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Nexus 6, Android 5, and a Chrome tip

This post will be short, very short (sorry).
So, what happened yesterday? Nexus 6 was announced!

Not only that, Android 5’s name is finally revealed,
as many people guessed it: Lollipop is the name.

I’m afraid 5 inches for a Smartphone is my max, so I won’t be replacing my Nexus 5 anytime soon (maybe make some flexible screens? I’m daydreaming).

Within a few weeks we got the iPhone 6 and the Nexus 6 announced, with similar names and flagship products of both companies, this is definitely a head-to-head battle.
With a 13MP camera, I’m very interested in knowing if the Nexus can finally beat the iPhone when it comes to taking pictures.
Here’s some interesting bit of information: The best camera (bar none) is actually on the Lumia, which is a Windows Phone!

At any rate, phoneArena, being super fast as always, already made some nice comparison of the two devices.

Now for a small tip!

if you’re having problems with this annoying chrome inspector panel (happens on newer versions):



You can hide that by simply clicking on the “Toggle device mode” button:

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Posted in Technology

Github’s Student Developer Pack

A few days ago, I’ve stumbled upon a short title on HackerNews: GitHub Student Developer Pack.

GitHub's Student Developer Pack, awesome!

GitHub’s Student Developer Pack, awesome!

At first I thought “oh cool, so they’re giving some discounts for GitHub accounts”.
Little did I know how Massive this thing is.

Let’s start with what GitHub is giving you:

5 Private repositories as long as you’re a student, not bad (more than enough for most people)!

This isn’t even close to being the best deal in the Pack, here are some of the best ones in my opinion:

  • DigitalOcean: 100$ Free!! This is enough for 20 months using their smallest Droplet (512MB RAM, enough for most basic websites), or 10 months using their 1GB RAM droplet!
  • Namecheap: Free .ME domain for 1 year from (8.99$ worth is not much, but it’s perfect to get students started building their own website)
  • Namecheap: Free SSL certificate for a year (again, 9$ worth, but crucial for making a solid e-commerce website, these days it’s recommended for most SaaS products)
  • Stripe: speaking of e-commerce, how about No Fees on your first 1000$ in revenue?
  • Database as a service, interesting concept to take care of the entire database for you, Developer account (max 50 Million API calls, 149$/mo) as long as you’re a student!
  • Travis CI: Continuous integration, mostly for automating the different tests you should do before introducing new features to your code base (Unit tests, Selenium tests, whatever), you get Free private builds (69$/mo) as long as you’re a student!


There are a few more, but I have to say these are the ones I found most impressive.
I’ve started looking into places that give you discounts/offers if you’re a student, and found out that the guys from BitBucket give you their Unlimited plan (Unlimited users to share your code with, everything else is unlimited on all plans for BitBucket).

BitBucket in general is pretty awesome, because you have unlimited private repos for free.
I would definitely recommend working on BitBucket for private repositories, and using GitHub for open source projects (mainly because it gets a lot more traffic).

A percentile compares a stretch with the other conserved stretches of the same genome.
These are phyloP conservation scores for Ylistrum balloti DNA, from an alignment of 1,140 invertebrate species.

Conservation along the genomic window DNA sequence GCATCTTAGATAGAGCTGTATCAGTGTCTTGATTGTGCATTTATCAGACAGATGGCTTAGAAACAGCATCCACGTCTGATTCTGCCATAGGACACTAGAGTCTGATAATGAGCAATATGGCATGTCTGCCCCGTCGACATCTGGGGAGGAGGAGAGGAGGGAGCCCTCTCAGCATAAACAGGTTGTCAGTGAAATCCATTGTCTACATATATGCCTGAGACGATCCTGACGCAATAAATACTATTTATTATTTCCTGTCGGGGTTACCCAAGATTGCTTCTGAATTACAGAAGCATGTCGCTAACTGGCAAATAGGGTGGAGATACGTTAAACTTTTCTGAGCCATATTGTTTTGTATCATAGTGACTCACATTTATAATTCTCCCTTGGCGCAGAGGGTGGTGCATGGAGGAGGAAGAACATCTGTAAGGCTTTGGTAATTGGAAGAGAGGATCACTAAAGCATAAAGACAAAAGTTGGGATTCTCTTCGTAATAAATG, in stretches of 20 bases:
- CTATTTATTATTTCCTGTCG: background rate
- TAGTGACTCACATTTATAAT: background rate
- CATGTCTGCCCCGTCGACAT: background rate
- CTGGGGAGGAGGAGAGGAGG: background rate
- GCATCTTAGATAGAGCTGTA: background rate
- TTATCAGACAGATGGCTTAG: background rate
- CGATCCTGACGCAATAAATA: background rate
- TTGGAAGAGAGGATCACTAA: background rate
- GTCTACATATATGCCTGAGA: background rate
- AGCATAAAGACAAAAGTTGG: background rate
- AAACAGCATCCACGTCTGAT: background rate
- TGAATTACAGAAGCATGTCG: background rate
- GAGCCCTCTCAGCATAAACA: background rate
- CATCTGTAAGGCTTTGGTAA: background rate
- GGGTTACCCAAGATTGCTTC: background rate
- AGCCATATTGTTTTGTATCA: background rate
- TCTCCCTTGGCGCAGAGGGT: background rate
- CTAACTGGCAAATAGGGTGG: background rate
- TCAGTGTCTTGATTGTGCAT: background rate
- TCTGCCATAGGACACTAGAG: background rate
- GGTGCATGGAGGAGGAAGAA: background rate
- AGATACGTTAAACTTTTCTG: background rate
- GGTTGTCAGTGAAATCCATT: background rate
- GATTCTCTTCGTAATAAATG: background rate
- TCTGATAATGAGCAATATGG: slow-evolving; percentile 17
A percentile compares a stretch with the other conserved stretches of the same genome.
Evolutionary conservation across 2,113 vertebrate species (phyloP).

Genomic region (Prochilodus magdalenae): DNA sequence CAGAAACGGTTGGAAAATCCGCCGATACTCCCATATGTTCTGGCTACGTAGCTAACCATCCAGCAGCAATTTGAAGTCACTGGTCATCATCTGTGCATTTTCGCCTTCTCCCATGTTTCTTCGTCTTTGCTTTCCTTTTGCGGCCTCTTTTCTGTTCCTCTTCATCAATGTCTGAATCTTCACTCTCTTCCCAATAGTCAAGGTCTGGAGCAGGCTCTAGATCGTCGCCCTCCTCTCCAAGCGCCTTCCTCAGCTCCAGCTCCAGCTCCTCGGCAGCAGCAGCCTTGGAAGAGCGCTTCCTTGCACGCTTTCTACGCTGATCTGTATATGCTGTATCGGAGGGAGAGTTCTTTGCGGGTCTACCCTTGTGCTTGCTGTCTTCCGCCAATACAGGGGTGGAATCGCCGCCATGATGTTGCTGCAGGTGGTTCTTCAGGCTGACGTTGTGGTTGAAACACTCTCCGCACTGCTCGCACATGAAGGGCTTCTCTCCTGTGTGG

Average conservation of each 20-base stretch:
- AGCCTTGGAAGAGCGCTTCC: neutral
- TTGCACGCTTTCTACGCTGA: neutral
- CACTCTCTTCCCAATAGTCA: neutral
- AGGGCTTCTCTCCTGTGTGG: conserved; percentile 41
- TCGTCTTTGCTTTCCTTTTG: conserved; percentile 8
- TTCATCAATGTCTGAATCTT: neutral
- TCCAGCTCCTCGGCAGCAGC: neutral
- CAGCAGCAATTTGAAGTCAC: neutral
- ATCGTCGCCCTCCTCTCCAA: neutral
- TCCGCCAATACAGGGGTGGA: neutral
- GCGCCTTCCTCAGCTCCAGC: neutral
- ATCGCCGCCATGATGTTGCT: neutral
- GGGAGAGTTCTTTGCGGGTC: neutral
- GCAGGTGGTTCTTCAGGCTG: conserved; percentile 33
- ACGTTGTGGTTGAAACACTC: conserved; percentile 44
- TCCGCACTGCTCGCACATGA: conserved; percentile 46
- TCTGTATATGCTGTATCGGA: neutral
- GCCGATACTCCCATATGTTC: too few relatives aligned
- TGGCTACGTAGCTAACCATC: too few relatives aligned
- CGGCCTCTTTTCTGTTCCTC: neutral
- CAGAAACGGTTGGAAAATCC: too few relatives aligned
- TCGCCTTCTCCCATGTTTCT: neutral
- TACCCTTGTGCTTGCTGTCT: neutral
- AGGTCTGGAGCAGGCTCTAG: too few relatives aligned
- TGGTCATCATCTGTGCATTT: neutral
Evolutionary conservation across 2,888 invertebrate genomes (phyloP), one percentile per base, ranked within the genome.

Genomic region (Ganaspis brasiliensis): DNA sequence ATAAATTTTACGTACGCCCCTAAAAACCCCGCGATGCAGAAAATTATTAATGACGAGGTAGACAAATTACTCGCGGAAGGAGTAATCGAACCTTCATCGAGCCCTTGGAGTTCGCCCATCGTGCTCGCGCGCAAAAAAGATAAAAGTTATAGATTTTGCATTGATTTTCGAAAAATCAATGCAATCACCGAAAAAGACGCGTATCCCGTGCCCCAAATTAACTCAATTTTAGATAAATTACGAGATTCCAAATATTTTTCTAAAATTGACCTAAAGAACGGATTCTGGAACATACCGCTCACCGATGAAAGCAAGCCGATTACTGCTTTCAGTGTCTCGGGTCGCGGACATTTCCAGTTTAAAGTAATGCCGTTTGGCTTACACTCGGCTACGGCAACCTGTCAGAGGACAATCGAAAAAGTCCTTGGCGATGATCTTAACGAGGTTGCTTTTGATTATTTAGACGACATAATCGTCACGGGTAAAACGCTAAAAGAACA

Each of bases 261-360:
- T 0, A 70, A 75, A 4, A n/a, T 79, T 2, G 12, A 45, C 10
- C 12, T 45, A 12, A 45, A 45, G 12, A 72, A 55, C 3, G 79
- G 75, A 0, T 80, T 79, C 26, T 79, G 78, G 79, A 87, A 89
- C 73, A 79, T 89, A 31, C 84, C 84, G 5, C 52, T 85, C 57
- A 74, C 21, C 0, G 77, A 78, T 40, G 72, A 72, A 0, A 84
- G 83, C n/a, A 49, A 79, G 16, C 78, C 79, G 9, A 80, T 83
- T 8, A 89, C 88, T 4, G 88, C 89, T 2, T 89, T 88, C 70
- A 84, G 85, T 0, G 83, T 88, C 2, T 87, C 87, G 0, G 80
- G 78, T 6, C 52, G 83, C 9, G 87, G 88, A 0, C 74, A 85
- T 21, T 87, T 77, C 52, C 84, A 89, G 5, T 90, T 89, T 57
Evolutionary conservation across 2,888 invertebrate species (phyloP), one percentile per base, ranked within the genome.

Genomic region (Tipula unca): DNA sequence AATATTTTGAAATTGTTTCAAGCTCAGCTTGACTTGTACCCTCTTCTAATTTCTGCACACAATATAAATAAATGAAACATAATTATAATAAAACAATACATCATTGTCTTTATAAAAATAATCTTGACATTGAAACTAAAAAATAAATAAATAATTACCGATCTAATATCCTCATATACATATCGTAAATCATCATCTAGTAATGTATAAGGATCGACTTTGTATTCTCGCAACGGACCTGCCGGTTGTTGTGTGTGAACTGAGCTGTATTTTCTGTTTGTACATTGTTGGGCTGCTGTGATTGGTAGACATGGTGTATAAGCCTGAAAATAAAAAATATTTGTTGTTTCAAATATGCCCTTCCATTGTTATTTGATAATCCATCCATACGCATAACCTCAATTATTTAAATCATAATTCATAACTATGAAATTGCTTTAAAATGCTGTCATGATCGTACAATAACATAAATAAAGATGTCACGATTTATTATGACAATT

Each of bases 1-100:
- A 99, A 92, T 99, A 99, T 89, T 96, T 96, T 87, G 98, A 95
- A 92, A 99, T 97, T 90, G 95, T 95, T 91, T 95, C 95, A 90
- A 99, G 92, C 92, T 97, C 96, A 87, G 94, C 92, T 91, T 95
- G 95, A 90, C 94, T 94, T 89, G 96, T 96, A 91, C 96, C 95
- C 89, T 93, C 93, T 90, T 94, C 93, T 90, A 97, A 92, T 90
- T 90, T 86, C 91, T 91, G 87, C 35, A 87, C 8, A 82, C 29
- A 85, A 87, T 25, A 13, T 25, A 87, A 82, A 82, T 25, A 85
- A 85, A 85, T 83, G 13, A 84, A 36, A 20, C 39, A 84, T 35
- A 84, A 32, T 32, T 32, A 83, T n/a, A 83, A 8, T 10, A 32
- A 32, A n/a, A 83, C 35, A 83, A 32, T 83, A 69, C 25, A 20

That’s about it for this week, I’d be happy to hear of some other companies that join GitHub in its mission to help students and get them started with Web Development.

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Posted in Technology

Creating custom Media Upload for WordPress

Insert MediaIn a custom plugin I made, I had to add a custom media upload button in order to make sure only a single Video file is can be selected.
After doing some research, I discovered the handy & pretty undocumented component:

Just to make sure we’re on the same page, this is a JavaScript component which is a part of WordPress, used to handle Media upload (when writing a post).
If you’re not sure how to add fields/buttons within post editing, take a look at the add_meta_boxes action, just so you can understand the context.
Let’s start with a simple upload button:

<input type=”button” value=”Upload Video” class=”upload_vid” />

And the following JS snippet:

jQuery( 'body' ).on( 'click', '.upload_vid', function(e) {
	var foo =;;

This will simply open up a Media Upload dialog (with the default configuration), it won’t be that functional because we’re not doing anything with the selected media yet.

We’d like to only be able to select a single Video file, so here are the relevant changes (for the sake of brevity I only show the line, the rest is the same for now):

var foo ={
	library     : { type : 'video' },
	multiple    : false

As you can probably guess, the 1st line limits to videos, and the 2nd disables multiple select.
Let’s also add some title & custom submit button text:

var foo ={
	title       : AWESOME Video Upload Title!',
	button      : { text : ‘Add this AWESOME video!' }
	library     : { type : 'video' },
	multiple    : false,

Cool, ok now we have a custom upload dialog, all that’s left is to actually do something with the submitted videos. has an event called close, we can access the frame using that, let’s add the following event (still inside the onclick event) + html:


<input type=”button” value=”Upload Video” class=”upload_vid” />
<span class=”id_of_vid”></span>
<span class=”link_to_vid”></span>


foo.on( 'close', function() {
	var videos = foo.state().get( 'selection' ).toJSON();
	jQuery( ‘.id_of_vid’ ).text( videos[0].id );
	jQuery( ‘.link_to_vid’ ).text( videos[0].url );
} );

This will show you the ID of the selected video inside the id_of_vid span (and the URL on the other span), obviously the object inside videos[0] has Title, Filename, and so on, so you can do whatever you’d like with it.

What about saving your selection?

Let’s utilize the fact that we have the ID inside the id_of_vid span, to make sure the video is already selected when re-opening the dialog (this time, using the open event):

foo.on( 'open', function() {